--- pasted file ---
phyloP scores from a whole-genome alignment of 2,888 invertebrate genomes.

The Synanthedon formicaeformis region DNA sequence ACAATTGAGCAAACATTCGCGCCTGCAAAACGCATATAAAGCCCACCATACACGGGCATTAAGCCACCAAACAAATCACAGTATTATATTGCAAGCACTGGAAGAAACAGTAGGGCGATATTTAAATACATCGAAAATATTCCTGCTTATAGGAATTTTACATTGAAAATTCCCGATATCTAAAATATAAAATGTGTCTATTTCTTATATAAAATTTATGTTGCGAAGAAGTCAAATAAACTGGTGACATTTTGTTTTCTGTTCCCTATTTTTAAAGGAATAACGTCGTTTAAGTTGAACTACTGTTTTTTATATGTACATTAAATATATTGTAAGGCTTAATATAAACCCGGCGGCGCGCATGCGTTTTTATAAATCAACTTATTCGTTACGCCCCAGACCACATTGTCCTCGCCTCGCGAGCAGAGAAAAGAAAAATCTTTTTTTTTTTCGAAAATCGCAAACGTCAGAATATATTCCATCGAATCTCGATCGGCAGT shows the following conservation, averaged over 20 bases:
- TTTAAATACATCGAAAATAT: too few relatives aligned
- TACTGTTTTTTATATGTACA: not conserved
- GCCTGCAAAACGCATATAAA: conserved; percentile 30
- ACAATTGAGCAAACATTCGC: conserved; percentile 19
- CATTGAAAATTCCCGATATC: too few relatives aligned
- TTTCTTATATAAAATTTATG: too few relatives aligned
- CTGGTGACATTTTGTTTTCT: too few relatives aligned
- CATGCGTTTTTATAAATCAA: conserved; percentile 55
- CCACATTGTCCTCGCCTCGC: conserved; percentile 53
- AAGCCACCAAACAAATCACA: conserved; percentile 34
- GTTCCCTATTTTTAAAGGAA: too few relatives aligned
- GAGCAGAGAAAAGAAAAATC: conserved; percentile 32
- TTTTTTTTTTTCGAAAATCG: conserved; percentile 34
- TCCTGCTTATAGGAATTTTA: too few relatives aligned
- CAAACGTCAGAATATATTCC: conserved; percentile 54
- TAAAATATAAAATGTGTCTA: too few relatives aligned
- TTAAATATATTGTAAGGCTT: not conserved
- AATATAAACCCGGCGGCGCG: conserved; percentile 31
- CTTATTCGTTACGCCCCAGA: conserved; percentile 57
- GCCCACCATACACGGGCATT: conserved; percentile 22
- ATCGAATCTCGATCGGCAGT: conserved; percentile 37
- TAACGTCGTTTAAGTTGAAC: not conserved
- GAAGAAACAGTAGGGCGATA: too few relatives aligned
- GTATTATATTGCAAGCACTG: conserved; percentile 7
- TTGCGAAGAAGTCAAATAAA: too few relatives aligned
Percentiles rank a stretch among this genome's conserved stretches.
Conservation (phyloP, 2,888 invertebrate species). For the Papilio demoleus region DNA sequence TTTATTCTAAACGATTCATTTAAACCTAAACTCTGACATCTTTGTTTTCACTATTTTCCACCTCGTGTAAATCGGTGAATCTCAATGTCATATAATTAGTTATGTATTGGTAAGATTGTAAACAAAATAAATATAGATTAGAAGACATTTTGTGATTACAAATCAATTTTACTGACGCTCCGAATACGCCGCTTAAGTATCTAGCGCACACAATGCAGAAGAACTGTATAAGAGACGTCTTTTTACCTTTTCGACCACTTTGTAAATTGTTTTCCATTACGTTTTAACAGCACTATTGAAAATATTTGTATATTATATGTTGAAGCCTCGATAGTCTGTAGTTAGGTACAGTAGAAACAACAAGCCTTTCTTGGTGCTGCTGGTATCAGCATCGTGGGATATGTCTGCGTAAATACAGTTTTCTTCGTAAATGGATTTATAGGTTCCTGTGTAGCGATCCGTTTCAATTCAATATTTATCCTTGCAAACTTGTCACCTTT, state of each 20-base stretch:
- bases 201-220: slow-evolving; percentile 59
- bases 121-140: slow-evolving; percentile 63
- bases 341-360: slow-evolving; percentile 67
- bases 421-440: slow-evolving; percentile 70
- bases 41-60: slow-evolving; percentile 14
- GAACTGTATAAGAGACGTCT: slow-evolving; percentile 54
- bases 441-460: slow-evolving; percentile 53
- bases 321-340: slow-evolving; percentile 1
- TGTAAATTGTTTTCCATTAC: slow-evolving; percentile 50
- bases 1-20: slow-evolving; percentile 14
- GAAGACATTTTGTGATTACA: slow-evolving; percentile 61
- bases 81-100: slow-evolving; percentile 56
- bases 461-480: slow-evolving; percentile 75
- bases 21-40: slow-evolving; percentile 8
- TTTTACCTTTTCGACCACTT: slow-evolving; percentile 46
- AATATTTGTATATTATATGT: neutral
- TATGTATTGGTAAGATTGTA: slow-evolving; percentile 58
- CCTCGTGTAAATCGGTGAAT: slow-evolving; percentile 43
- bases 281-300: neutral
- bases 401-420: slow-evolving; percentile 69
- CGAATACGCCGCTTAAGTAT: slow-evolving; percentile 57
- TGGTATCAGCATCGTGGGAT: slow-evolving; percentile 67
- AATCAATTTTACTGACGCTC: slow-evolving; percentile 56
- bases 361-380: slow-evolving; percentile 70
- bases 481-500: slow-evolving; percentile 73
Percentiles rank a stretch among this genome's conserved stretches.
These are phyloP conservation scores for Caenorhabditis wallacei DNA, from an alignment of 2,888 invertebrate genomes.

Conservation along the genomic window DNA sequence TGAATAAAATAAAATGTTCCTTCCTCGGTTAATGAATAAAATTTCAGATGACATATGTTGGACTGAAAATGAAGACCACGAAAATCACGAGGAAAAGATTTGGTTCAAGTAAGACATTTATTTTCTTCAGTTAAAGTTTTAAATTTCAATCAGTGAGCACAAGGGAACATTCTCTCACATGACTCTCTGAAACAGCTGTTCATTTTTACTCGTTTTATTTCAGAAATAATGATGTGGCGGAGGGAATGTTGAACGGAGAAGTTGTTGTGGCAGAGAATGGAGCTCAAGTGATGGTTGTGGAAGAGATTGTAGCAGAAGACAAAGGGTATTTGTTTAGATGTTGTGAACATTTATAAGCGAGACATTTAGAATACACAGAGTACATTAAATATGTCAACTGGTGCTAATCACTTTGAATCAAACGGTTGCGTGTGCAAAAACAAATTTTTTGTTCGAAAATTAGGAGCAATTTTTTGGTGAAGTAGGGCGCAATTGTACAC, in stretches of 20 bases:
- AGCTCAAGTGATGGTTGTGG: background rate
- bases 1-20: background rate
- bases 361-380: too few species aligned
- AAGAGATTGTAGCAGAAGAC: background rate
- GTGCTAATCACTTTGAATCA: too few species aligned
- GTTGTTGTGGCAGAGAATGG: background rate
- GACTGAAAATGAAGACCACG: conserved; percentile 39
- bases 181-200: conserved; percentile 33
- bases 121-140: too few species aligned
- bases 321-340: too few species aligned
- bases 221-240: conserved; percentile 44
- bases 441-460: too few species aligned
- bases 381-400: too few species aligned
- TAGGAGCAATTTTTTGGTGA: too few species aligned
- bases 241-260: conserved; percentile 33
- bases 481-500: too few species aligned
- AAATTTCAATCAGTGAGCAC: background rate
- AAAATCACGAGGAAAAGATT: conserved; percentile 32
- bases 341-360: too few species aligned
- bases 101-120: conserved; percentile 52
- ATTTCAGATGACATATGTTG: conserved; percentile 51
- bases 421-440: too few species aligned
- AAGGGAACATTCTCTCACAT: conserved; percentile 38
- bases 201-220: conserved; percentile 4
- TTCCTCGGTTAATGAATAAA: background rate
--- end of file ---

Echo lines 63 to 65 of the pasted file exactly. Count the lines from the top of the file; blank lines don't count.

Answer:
- GTTGTTGTGGCAGAGAATGG: background rate
- GACTGAAAATGAAGACCACG: conserved; percentile 39
- bases 181-200: conserved; percentile 33